Electrically active flowable materials are also suitable in the present invention by including as an optional ingredient electrically active, galvanically inactive materials such as carbon fibers, particles, and nanotubes in an amount effective to enhance electrically conductivity while not interfering with the galvanic circuit used to cathodically protect the metal substrate.

The optional carbon fibers, particles, or nanotubes can be present in an amount of from 0 to about 10 weight percent of total solids of the flowable material.

Of possible candidates, carbon fibers and nanotubes are preferred because of their large aspect ratios in spite of their short lengths. For example, carbon fibers easily can have aspect ratios greater than 10:1 (L/W) and nanotubes can achieve such aspect ratios in spite of being an order of magnitude or more smaller in diameter than the carbon fibers.

If nanotubes are selected for use, single wall nanotubes are preferred to multiple-walled nanotubes.

Single-walled carbon nanotubes is an emerging technology that is preferred, such as those disclosed in U.S. Patent Publication 20030075682 (Colbert et al.), the disclosure of which is incorporated herein by reference.

Commercially available sources of carbon fibers and nanotubes currently include the Panex® carbon fiber product line of Zoltek Corporation of St. Louis, Mo., the Pyrograf-I™ multi-walled carbon nanotube product line of Nano Graphite Materials, Inc. of Cedarville, Ohio and the Buckytube single-walled carbon nanotube product line of Carbon Nanotechnologies, Inc. of Houston, Tex.

Inherently Conductive Polymers

Inherently conductive polymers suitable for the invention include polymers having repeating monomeric units of aniline, thiophene, pyrrole, phenyl mercaptan, and the like. Other examples include a conducting polymer selected from the group consisting of substituted and unsubstituted polyparaphenylenevinylenes, substituted and unsubstituted polyanilines, substituted and unsubstituted polyazines, substituted and unsubstituted polythiophenes, substituted and unsubstituted polyparaphenylenes, substituted and unsubstituted poly-p-phenylene sulfides, substituted and unsubstituted polyfuranes, substituted and unsubstituted polypyrroles, substituted and unsubstituted polyselenophene, substituted and unsubstituted polyacetylenes, mixtures thereof, and copolymers thereof. These conductive polymers are disclosed in a variety of patents, including U.S. Pat. No. 5,069,820 (Jen et al.); U.S. Pat. No. 5,160,457 (Elsenbaumer); U.S. Pat. No. 5,185,100 (Han et al.); U.S. Pat. No. 5,281,363 (Shacklette et al.); U.S. Pat. No. 5,378,403 (Shacklette); U.S. Pat. No. 5,422,423 (Shacklette et al.); U.S. Pat. No. 5,456,862 (Kwan-Yue et al.); U.S. Pat. No. 5,567,355 (Wessling et al.); U.S. Pat. No. 5,700,398 (Angelopoulos et al.) and U.S. Pat. No. 5,911,918 (Shacklette et al.). As described in these patents, the inherently conductive polymer is often doped with an acid such as hydrochloric acid or p-toluene sulfonic acid.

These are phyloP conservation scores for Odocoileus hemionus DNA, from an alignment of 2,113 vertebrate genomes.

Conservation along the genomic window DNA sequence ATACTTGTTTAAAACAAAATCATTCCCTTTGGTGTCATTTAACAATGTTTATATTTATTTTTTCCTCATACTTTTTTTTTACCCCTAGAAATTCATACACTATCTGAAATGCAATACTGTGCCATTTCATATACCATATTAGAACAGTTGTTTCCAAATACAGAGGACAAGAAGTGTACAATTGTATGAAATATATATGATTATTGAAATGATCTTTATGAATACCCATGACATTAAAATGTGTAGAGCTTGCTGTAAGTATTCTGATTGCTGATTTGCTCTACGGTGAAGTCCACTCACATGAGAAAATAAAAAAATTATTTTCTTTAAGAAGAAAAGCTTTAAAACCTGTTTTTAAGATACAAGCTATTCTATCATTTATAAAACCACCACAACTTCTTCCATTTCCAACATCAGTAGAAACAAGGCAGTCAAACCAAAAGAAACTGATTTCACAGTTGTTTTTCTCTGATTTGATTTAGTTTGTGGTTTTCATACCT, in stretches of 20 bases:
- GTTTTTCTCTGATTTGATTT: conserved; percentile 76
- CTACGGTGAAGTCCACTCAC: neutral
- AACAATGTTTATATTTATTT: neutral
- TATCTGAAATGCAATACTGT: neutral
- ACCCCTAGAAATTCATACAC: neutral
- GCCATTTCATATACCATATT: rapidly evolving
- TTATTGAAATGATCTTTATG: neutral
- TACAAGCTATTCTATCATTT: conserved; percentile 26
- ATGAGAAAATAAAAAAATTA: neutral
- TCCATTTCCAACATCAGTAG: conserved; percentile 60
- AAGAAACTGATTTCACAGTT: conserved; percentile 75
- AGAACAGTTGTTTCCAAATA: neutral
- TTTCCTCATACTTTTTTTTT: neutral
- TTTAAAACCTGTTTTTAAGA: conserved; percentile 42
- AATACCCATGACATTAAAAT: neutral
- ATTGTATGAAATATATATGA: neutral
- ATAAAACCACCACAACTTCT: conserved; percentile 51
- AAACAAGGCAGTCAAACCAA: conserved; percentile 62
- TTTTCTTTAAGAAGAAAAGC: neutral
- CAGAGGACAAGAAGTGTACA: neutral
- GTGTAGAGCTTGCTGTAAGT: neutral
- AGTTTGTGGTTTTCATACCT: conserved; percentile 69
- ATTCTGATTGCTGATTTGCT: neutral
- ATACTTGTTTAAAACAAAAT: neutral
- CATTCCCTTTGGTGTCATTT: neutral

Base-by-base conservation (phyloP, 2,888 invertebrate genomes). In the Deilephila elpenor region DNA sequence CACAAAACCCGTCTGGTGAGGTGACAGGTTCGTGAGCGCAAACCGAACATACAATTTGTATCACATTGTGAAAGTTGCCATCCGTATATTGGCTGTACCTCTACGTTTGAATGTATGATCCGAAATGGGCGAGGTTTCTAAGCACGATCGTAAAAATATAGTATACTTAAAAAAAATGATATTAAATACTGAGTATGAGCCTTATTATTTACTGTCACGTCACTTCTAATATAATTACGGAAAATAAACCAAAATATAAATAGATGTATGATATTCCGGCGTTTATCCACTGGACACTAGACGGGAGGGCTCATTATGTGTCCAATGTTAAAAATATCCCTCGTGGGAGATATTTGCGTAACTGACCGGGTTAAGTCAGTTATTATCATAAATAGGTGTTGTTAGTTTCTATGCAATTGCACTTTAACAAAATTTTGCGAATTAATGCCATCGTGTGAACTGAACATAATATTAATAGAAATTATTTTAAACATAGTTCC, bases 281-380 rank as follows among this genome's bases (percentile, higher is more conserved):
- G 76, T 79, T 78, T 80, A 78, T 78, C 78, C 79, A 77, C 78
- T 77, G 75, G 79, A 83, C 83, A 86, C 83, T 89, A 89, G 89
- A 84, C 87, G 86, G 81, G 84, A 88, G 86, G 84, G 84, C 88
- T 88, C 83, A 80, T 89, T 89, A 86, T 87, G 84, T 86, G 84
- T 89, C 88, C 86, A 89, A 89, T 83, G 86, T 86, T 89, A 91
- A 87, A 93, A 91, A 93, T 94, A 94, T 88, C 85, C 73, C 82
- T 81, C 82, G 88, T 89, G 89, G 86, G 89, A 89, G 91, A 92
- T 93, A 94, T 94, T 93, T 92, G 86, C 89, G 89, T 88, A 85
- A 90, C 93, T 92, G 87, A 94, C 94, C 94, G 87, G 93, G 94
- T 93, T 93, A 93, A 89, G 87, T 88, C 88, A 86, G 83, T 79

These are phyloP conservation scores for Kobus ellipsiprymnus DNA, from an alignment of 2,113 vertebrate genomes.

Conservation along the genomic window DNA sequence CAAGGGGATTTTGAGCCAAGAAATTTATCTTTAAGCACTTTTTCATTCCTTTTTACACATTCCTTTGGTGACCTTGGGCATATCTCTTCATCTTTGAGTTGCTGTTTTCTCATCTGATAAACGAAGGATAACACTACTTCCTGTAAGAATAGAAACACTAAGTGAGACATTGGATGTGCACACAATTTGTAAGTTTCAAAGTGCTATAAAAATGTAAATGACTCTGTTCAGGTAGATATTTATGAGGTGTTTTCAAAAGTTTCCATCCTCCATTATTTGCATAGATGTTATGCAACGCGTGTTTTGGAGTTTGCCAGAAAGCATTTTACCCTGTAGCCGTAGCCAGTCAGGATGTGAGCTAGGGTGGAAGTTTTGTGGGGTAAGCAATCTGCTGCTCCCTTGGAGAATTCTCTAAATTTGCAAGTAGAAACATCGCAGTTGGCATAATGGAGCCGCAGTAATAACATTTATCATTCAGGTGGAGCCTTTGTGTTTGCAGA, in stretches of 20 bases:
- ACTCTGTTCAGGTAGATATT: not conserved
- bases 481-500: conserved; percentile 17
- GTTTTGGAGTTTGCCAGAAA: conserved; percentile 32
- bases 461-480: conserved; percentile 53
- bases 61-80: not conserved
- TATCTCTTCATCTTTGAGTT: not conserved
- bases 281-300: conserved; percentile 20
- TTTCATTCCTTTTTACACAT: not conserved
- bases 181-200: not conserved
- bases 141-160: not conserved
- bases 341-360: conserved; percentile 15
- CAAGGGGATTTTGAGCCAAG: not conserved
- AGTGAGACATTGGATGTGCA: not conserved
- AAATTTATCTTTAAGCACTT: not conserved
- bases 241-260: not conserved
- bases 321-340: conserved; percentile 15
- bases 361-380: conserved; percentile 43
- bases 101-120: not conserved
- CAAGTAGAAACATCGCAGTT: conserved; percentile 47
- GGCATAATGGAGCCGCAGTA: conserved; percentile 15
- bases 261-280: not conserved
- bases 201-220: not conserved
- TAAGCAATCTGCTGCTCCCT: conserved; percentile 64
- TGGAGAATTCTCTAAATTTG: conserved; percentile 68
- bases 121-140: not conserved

Preferred is a substituted polyaniline such as disclosed in U.S. Pat. No. 5,968,417 (Visawanathan) and more particularly that marketed by PolyOne Corporation as Teslart™ inherently conductive polymers. This substituted polyaniline is lignosulfonic acid-grafted polyaniline.

While it is less likely that one skilled in the art would desire to use more than one inherently conductive polymer due to cost considerations, it is possible to mix polyaniline-grafted-lignosulfonic acid with another inherently conductive polymer listed above.

Process

The preparation of compounds of the present invention is uncomplicated, particularly when the preparation is satisfied by a mixing of coatable materials. Mixing in an attritor is sufficient to thoroughly mix a pre-blend of inherently conductive polymer and metallic particles, followed by mixing of that pre-blend into a carrier/binder, conventionally a paint, using a paint mixer. The mixing speeds range from 600 to 1000 rpm and temperature of mixing can be ambient.

Usefulness of the Invention

Cathodic protection compounds of the present invention can protect metal substrates such as iron, aluminum and other metal substrates where the metal of the substrate is more noble than the metallic particles of the coating.

The selection of the coating binder/carrier as the flowable material to make coatings of the present invention should be done considering good adhesion of the coating to the metal substrate. Some examples of the coating systems that have been successfully used in conjunction with inherently conductive polymer and metallic parties are acrylic, urethane, epoxy and alkyd. Also, water-based, solvent-based as well as 100% solids coatings can provide cathodic protection to metal substrates.

Additional features of the invention are found in the following Examples.

EXAMPLES

Table 2 shows the ingredients used in the coatings and their commercial sources. Table 3 has two sections: Assembly of Comparative Examples A-C and Example 1 and Resulting Properties when tested according to ASTM Test B117.

The salt spray data results, derived according to the ASTM test by visual inspection, are reinforced by the digital images of the coated metal substrates which were the subject of the visual comparison on the unscored (field) surface and at the scored region of each coated metal substrate.